Article: article from journal or magazin.
Deleterious effects of shock in internal mammary artery anastomoses
Annals of Thoracic Surgery
Journal Article --- Old month value: Apr
Internal mammary arteries (IMAs) are increasingly used for coronary artery revascularization. However, spastic reactions after IMA-coronary artery anastomoses have been reported. Internal mammary artery flow and the effects of sudden hypovolemia, gradual hypovolemia, papaverine hydrochloride, nitrates, and epinephrine were evaluated in a canine model (n = 10) (body weight, 19 +/- 5 kg) without interference from coronary artery resistance by dissecting the IMA as a pedicle, calibrating the flowmeter during free IMA flow, and anastomosing the IMA to the right atrium. Sudden hypovolemia (withdrawal of 20% of circulating blood volume over 90 seconds) caused significant modifications (p less than 0.01) of the following hemodynamic variables: heart rate (+12%), right atrial pressure (-17%), pulmonary artery pressure (-20%), wedge pressure (-30%), aortic pressure (-49%), cardiac output (-33%), distal IMA pressure (-54%), and IMA flow (-85%). During hypovolemia, IMA flow could not be increased with topical application of papaverine, but baseline values were achieved after retransfusion of the withdrawn blood volume. Gradual hypovolemia and application of large doses of nitrates showed less dramatic effects, and injection of an epinephrine bolus under normovolemic conditions increased aortic pressure and IMA flow. Under sever hypovolemia, however, administration of an epinephrine bolus provoked only a minimal increase in aortic pressure and a contrasting decrease in IMA flow. We conclude that sudden, severe hypovolemia can lead to disproportionate IMA flow reduction and that pharmacological interventions are delicate under these circumstances.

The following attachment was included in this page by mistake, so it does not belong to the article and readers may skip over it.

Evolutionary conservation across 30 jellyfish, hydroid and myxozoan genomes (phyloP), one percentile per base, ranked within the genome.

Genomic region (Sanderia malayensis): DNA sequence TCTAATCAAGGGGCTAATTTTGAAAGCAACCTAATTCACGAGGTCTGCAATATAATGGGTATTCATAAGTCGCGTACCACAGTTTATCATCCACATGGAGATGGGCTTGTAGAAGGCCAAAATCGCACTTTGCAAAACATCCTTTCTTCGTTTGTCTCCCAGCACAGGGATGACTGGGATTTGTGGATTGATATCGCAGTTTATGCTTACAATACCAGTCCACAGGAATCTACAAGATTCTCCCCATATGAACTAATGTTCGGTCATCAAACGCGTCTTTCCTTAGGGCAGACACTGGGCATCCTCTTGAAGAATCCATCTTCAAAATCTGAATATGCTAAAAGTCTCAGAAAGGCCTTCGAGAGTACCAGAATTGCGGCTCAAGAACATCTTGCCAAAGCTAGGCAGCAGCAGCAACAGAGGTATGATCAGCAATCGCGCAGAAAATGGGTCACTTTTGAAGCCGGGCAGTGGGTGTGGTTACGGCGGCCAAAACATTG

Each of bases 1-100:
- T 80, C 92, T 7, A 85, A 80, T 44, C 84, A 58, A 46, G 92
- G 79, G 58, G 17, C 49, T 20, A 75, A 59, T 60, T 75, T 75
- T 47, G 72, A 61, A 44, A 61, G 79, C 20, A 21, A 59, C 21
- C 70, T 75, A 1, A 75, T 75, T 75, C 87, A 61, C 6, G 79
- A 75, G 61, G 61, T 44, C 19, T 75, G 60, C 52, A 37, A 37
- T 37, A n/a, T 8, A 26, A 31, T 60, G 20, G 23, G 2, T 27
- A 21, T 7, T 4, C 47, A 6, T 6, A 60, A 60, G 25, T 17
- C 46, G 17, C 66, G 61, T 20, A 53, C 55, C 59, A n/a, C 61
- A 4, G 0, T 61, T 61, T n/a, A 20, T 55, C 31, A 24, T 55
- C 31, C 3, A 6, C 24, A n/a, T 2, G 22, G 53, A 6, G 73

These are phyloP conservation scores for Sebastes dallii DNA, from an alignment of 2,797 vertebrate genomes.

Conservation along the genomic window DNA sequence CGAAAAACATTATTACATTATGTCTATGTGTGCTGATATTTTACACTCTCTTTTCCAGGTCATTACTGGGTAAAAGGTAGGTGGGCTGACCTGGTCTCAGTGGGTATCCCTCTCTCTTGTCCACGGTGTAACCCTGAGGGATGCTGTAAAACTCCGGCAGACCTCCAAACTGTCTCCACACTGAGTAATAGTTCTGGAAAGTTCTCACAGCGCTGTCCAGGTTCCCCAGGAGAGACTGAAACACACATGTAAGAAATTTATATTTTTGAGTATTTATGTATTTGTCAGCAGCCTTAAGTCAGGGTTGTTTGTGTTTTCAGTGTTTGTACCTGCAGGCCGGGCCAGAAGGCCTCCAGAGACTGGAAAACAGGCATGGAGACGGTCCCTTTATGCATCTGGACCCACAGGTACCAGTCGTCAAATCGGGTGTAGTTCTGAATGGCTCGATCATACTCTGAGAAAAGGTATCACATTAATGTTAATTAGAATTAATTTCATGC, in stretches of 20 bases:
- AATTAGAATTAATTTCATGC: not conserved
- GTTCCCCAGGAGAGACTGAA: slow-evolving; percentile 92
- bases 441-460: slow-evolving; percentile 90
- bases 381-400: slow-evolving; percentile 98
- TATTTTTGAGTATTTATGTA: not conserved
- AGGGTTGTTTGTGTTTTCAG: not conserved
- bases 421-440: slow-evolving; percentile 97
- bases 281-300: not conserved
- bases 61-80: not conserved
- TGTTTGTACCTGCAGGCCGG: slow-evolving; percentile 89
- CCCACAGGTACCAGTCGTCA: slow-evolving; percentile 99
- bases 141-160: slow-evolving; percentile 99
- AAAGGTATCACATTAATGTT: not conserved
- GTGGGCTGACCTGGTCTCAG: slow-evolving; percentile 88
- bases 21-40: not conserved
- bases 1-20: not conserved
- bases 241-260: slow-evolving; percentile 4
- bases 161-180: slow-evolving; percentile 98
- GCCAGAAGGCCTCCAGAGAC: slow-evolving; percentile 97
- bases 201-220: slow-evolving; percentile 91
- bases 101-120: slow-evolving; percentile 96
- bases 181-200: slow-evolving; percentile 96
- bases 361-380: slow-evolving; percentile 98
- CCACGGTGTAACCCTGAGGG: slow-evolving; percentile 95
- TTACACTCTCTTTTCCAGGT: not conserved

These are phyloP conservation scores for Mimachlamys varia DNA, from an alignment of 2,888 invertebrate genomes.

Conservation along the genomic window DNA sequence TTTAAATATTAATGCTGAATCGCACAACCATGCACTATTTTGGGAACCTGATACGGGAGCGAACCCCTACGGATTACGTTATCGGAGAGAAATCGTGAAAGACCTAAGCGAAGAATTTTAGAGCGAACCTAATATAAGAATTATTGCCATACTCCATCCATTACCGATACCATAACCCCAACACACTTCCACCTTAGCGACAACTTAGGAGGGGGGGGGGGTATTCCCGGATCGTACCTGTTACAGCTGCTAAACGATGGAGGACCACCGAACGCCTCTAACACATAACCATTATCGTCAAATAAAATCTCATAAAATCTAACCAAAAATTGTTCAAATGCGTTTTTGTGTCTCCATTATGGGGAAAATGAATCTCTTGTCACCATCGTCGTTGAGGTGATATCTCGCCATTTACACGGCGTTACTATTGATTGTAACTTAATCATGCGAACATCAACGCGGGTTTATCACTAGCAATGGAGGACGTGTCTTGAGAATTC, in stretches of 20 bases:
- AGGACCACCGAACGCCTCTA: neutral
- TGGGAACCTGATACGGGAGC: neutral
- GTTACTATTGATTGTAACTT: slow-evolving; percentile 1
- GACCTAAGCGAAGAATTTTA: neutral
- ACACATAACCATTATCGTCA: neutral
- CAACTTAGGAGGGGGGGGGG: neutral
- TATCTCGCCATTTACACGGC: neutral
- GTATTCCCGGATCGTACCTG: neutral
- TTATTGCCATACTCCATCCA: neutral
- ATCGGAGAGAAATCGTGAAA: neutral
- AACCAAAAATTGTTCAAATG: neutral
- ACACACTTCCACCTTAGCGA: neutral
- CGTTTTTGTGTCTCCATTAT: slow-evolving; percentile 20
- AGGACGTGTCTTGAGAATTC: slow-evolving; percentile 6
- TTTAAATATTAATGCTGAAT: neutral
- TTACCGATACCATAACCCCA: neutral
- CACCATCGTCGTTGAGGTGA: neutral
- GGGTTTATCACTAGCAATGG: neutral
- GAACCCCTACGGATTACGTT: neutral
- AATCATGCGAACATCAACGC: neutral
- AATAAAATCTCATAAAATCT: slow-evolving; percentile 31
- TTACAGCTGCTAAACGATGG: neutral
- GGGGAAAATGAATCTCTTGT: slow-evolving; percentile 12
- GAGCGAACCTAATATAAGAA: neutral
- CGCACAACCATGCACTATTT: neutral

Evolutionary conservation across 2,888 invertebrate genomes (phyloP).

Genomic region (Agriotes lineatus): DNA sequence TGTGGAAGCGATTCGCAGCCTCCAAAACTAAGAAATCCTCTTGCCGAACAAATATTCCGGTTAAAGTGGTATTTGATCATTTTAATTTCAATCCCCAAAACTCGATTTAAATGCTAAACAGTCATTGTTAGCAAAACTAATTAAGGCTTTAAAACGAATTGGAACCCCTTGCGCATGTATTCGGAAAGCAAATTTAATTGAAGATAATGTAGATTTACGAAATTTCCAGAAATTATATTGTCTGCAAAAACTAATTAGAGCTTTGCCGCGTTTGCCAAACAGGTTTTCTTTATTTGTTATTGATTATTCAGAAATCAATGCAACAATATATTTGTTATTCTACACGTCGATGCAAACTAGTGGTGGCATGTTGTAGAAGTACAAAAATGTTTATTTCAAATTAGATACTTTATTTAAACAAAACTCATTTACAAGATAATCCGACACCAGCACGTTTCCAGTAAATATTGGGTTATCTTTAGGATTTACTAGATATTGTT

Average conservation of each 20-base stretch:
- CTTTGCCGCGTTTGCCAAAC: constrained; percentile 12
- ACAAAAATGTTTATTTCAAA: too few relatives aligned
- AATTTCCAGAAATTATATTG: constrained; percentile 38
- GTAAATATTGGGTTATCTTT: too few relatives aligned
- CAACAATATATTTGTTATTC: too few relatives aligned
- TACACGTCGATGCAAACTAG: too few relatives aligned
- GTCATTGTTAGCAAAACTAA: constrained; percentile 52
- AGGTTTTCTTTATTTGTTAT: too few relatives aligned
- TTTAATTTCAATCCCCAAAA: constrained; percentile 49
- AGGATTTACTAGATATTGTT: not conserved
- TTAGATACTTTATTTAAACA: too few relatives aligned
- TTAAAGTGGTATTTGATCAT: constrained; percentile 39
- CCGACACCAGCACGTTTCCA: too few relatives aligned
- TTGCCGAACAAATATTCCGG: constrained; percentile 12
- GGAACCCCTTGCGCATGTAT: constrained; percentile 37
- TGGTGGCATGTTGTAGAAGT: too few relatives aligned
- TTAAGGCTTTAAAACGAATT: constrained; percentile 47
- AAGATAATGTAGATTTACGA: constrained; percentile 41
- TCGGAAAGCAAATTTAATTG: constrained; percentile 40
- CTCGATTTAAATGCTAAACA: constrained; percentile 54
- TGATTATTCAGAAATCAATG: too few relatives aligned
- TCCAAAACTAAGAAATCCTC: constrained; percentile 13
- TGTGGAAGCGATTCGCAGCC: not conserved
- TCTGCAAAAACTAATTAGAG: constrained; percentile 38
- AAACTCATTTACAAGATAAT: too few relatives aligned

Animals Coronary Circulation/drug effects Dogs Epinephrine/pharmacology Hemodynamics/drug effects Humans *Internal Mammary-Coronary Artery Anastomosis Nitrates/pharmacology Papaverine/pharmacology Postoperative Complications/*etiology Pulsatile Flow/drug effects Shock/*complications
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